Bushmen in Botswana's Kalahari desert are torn between their ancestral traditions and the demands of the modern world. It leaves them struggling to maintain the remnants of their hunter-gatherer way of life.
The blazing sun of the Kalahari desert beats down on a village
inhabited by Bushmen in Botswana's Central Kalahari Game Reserve.
Women with babies sit on blankets in the shade of the doorways of their grass huts.
A man pounds maize under one of the few trees growing in the white
sand. Small children chase goats, while older ones try to ride reluctant
“This is our ancestral land,” said villager Kesebonye Roy, 29.
“If someone gets sick, we go to the grave site of that person's
ancestor to ask for help. We also pray to our ancestors for rain.”
The residents of Molapo re-established their village after the
Supreme Court ruled in 2006 that the Botswana government had no right to
force Kalahari Bushmen to live in resettlement camps, where they were
due to be integrated into modern society.
The camps were on the outskirts of the game reserve and have schools
and health centres. The Bushmen were also given land to cultivate.
But many of them preferred to return to Molapo and other villages in
remote areas of the 53 000-square-kilometre game reserve, where they are
struggling without any modern amenities to preserve remnants of their
ancient way of life.
“The Bushmen's connection to their land is very spiritual. Losing it
would destroy their identity,” said Fiona Watson from the tribal
people's lobby group, Survival International.
About 100 000 Bushmen - also known as the San or Basarwa - remain in Botswana, Namibia, South Africa and Angola.
They are known as the “first people” and are the oldest inhabitants of southern Africa.
Investigators and visitors have looked to the Bushmen for clues into how humans may have lived in the Stone Age.
But after two millennia of interaction with Bantu populations, and
now under heavy pressure from the modern world, the Bushmen no longer
provide an adequate model for the hunter-gatherer lifestyle that early
modern humans practised for hundreds of thousands of years.
Residents of Molapo - a village of about 50 people - still gather
wild berries, herbs and roots for nourishment and medicinal uses.
The government's refusal to supply them with water - allegedly to
force them back to resettlement camps to make room for tourism and
diamond mines - has left them reliant on the traditional method of
obtaining it from the rain, as well as from melons they cultivate or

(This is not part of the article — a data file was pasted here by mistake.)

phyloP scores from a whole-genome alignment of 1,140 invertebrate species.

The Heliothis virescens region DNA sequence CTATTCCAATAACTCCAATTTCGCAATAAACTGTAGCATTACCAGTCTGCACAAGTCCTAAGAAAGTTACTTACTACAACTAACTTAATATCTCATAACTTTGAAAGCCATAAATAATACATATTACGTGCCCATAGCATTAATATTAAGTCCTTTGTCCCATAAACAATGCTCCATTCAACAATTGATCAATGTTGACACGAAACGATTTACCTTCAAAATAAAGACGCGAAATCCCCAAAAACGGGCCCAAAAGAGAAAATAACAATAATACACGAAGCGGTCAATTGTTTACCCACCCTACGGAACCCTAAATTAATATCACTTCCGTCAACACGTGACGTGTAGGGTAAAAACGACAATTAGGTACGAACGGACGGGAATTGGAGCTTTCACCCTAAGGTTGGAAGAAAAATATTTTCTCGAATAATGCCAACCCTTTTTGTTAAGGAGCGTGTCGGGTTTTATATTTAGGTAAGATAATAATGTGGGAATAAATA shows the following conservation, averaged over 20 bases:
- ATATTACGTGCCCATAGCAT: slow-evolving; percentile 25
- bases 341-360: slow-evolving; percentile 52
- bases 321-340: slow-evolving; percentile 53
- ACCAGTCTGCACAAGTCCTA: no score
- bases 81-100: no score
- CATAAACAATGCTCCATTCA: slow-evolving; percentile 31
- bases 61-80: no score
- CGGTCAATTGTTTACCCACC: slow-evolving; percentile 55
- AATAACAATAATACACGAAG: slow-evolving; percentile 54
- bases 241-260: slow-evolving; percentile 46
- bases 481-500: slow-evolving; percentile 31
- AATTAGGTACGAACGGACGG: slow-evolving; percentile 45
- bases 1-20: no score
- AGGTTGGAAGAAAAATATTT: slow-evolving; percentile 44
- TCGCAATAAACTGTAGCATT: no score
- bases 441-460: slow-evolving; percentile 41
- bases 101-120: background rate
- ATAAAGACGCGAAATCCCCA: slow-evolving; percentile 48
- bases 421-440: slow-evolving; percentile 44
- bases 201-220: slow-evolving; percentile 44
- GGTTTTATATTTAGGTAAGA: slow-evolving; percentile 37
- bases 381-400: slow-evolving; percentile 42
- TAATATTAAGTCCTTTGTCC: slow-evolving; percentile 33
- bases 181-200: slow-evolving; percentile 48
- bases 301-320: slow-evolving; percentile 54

collect in the wild.
But the Bushmen no longer hunt - with the exception of boys shooting
birds and rabbits with their bows and arrows - because it is forbidden
inside the game reserve.
President Ian Khama also imposed a nationwide hunting ban in January
on all species including the eland, the hunting of which was central to
the Kalahari Bushmen's culture.
The meat of the eland was shared between community members. Shamanic
healers absorbed the invisible energy of the slain animal in trance
during communal dances, touching the sick to try to heal them.
Today, there are no healers left in Molapo.
“We are Christians,” Roy said.
The villagers also have chiefs, contradicting their traditional lack
of social hierarchies - even if the Molapo chief is not recognised by
everyone. All of the male elders have a say when disputes arise.
In the face of such modernisation, Bushman culture is increasingly
becoming a spectacle for tourists. The Bushmen now dress in animal
skins, dance and make modern versions of their traditional ostrich
eggshell jewellery - a trend Bushman organisations are trying to
“We love who we are,” activist Jumanda Gakelebone said.
“The government is trying to turn us into pastoralists, which we are
not. We are ecological hunter-gatherers who have a lot to teach the
world about how to coexist peacefully with Mother Earth.”
But, while Gakelebone campaigns for the Bushmen's right to hunt,
Molapo residents are already leading a pastoralist lifestyle, living off
their cattle and goats - kept illegally inside the game reserve - and
Many Bushmen outside the game reserve make a living as farm labourers or as tourist guides.
The few who have gone to university “are ashamed of being Bushmen”, Gakelebone said.
“They even change their names to appear more civilised.”
Some of the Molapo residents also feel ambivalent about preserving their traditional way of life.
“We want the same opportunities as everyone else,” said Xamme
Gaothobogwe, 58, deploring the fact that children must move to a
resettlement camp in order to go to school.
At night, when countless stars fill the sky, some of the villagers
come to sit around a fire. The flames reveal the shapes of donkeys
standing in the darkness. The chirping of crickets fills the cooler air.
Such moments are good for telling stories - perhaps about animals - a
tradition that has not yet died out among the Kalahari Bushmen.
Source: Botswana’s Bushmen resist modernity